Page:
Subhash Chandra Bose is represented as the epitome of patriotism who sacrificed his life in order to free his motherland from the clutches of imperialist British rule. Historians have painted a heroic image of ‘Netaji’ which makes the youth perceive him as the greatest revolutionary icon of pre-independent India. However, the sycophants of Bose conveniently ignore his overt and covert admiration towards fascism, authoritarianism and Stalinist communism. Unile Jawaharlal Nehru, Netaji was not committed towards the ideals of democracy and openly opined that India should be placed under dictatorial rule for at least 20 years in the aftermath of Independence.
Although advocates of ‘Bose legacy’ justify his approach towards Adolf Hitler and Tojo Hideki as tactical moves to attain freedom, they adopt a tight-lipped response when quizzed about Bose’s self-revealed inclination towards Benito Mussolini’s fascism, and the proposal to establish a totalitarian order following the British exodus from India. (ALSO READ: Rajnath Singh slams Congress for not unravelling Netaji Subhas Chandra Bose mystery)
The very fisrt address made by Bose on being elected as the Mayor of Calcutta validates his inclination towards fascism. Here is what he said: “I would say we have here in this policy and program a synthesis of what modern Europe calls Socialism and Fascism. We have here the justice, the equality, the love, which is the basis of Socialism, and combined with that we have the efficiency and the discipline of Fascism as it stands in Europe today.”
The following remarks made by Bose while addressing students at Tokyo University in 1944 further proves that he was dictatorial to the core. “Indian politics must have an authoritarian character. … To repeat once again, our philosophy should be a synthesis between National Socialism and Communism,” he said in a speech delivered on November 2, 1944. What Netaji refers to as National Socialism is nothing else but Nazism, the socio-political ideology of Hitler.
Even though if pseudo-patriots succeed in somehow escaping the arguments originating from the above two quotes, the following remarks made by Bose in his book The Indian Struggle (inspired by Hitler’s autobiography Mein Kamph or My Struggle) will leave them absolutely exposed:
“One is inclined to hold that the next phase in world-history will produce a synthesis between Communism and Fascism. And will it be a surprise if that synthesis in produced in India? … In spite of the antithesis between Communism and Fascism, there are certain traits in common. Both Communism and Fascism believe in the supremacy of the State over the individual. Both denounce parliamentary democracy. Both believe in party rule. Both believe in the dictatorship of the party and in the ruthless suppression of all dissenting minorities. Both believe in a planned industrial reorganization of the country. These common traits will form the basis of the new synthesis. That synthesis is called … ‘Samyavadi’ — an Indian word, which means literally ‘the doctrine of synthesis or equality.’ It will be India’s task to work out this synthesis.”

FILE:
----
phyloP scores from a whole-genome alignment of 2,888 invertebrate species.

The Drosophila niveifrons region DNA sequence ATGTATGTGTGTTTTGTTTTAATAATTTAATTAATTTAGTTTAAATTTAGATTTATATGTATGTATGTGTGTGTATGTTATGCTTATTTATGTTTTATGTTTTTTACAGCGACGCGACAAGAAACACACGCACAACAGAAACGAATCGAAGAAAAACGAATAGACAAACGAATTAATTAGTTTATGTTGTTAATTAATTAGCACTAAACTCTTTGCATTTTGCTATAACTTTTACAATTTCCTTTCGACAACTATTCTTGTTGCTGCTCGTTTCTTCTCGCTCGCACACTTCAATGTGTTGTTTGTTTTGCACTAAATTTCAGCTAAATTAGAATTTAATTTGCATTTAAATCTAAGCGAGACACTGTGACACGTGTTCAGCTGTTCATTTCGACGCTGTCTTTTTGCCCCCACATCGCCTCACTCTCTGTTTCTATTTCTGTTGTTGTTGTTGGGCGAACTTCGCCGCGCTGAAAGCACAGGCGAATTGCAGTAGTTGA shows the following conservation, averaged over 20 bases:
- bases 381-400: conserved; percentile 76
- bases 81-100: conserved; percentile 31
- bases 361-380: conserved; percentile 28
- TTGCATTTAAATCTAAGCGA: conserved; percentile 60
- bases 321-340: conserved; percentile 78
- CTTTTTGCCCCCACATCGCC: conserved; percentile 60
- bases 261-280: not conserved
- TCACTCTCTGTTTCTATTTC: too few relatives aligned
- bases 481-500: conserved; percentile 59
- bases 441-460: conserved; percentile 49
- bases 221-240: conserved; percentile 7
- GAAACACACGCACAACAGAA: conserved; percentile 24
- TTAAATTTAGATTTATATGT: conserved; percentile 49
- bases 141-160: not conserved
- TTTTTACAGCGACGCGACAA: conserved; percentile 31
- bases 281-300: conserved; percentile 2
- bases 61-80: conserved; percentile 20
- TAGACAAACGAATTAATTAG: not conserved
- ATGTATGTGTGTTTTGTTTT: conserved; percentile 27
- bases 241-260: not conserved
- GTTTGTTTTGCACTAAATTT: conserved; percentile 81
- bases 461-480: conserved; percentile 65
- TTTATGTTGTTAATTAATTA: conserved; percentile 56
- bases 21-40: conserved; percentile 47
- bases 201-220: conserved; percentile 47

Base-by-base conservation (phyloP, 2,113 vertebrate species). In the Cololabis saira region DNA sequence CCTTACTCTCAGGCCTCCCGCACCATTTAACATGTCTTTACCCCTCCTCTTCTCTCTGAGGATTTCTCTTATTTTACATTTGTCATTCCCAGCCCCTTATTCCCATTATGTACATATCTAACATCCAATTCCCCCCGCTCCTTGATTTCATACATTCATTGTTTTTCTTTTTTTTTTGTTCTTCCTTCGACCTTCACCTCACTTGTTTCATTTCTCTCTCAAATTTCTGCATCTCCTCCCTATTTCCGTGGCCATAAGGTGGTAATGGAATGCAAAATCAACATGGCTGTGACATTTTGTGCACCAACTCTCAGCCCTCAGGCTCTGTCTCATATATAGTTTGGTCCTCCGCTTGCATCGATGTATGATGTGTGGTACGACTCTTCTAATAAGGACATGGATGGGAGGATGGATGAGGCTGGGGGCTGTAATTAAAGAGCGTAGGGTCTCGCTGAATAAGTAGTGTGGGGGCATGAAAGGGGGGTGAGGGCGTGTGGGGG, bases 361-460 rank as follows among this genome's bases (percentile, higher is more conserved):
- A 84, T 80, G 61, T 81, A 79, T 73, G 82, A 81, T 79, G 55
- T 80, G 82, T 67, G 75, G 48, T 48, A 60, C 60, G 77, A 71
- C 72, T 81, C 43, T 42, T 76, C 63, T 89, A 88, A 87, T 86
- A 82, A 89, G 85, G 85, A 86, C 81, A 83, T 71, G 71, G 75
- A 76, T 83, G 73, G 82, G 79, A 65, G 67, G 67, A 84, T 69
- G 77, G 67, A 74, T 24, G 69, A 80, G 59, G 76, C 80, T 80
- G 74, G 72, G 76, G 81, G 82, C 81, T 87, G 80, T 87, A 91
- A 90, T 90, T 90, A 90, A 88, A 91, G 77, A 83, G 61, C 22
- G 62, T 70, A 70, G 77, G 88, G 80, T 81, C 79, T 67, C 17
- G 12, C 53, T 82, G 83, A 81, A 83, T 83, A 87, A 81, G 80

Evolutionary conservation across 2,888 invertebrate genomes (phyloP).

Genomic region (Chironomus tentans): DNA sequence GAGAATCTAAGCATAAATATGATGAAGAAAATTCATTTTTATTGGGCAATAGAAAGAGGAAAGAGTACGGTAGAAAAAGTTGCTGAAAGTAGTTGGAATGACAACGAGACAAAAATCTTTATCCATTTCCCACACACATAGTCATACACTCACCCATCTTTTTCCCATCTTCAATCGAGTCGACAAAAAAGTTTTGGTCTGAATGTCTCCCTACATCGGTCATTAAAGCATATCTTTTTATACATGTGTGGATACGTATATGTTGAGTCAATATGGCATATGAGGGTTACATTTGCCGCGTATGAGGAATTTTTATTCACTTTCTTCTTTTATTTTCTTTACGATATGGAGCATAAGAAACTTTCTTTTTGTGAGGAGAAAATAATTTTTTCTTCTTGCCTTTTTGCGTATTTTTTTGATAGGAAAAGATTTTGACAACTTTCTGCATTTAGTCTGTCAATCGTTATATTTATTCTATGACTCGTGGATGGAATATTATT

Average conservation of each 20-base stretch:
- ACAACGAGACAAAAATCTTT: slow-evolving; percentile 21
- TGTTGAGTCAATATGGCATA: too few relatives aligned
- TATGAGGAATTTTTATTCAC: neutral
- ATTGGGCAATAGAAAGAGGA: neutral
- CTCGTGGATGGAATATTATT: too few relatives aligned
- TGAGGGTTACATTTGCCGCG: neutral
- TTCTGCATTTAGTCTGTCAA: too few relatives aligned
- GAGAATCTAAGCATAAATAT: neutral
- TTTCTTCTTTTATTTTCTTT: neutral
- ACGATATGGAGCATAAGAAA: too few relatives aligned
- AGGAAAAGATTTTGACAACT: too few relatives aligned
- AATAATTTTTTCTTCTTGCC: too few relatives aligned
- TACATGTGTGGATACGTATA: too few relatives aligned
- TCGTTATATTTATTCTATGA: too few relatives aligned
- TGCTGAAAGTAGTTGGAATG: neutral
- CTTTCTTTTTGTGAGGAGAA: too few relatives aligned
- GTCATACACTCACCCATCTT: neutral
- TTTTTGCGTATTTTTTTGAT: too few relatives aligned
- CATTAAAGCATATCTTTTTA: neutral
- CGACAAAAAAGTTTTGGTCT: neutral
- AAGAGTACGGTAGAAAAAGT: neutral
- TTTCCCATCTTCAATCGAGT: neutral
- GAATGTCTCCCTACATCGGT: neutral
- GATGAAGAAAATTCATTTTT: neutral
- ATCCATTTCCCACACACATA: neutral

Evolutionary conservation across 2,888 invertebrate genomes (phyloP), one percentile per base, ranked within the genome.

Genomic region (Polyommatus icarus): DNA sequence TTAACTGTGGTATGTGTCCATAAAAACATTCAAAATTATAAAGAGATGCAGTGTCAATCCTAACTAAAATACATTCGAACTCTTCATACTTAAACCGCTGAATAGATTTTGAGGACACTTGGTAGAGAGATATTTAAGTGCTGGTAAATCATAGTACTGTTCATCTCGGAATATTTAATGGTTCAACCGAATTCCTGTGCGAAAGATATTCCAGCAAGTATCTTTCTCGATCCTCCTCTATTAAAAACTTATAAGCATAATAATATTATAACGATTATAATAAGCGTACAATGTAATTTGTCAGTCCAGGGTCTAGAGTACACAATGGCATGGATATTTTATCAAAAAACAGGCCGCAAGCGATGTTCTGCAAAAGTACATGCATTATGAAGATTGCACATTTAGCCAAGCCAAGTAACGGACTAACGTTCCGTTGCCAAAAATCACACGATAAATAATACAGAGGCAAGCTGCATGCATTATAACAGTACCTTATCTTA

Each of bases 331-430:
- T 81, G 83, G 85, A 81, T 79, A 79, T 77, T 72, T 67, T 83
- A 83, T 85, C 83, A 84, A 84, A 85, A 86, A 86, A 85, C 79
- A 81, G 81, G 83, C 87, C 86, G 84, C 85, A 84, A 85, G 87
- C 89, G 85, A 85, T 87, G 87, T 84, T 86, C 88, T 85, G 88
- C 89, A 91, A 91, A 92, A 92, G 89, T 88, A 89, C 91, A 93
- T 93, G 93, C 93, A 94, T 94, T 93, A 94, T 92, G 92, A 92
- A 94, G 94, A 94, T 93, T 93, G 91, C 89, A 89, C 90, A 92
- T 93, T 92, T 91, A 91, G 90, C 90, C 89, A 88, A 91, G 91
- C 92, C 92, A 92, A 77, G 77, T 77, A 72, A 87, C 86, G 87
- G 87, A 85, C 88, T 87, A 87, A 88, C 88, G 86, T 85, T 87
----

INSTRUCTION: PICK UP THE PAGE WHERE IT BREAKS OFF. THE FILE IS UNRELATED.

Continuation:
For those who hypocritically describe Samyavadi as a tool of self-emancipation should know that it is derived from the policies of Nazism and Fascism which have accounted for the death of millions of innocents in Europe.
Although Subhash Chandra Bose might come across as a revolutionary face of the Indian Independence movement who seems to be a lot more intriguing than the ‘boring’ Gandhi and Nehru, one must understand that Netaji’s vision was to impose an autocratic rule in India under whom the rights of citizens would be even more miserable as compared to the then British rule.
For those who are still unable to digest the real ideology of their history book hero, here is another quote of Bose which he made during an interview with Singapore Daily in 1944. “So long as there is a third party, ie the British, these dissensions will not end. These will go on growing. They will disappear only when an iron dictator rules over India for 20 years. For a few years at least, after the end of British rule in India, there must be a dictatorship…No other constitution can flourish in this country and it is so to India’s good that she shall be ruled by a dictator, to begin with.”
(Image source – ReckOnTalk.com)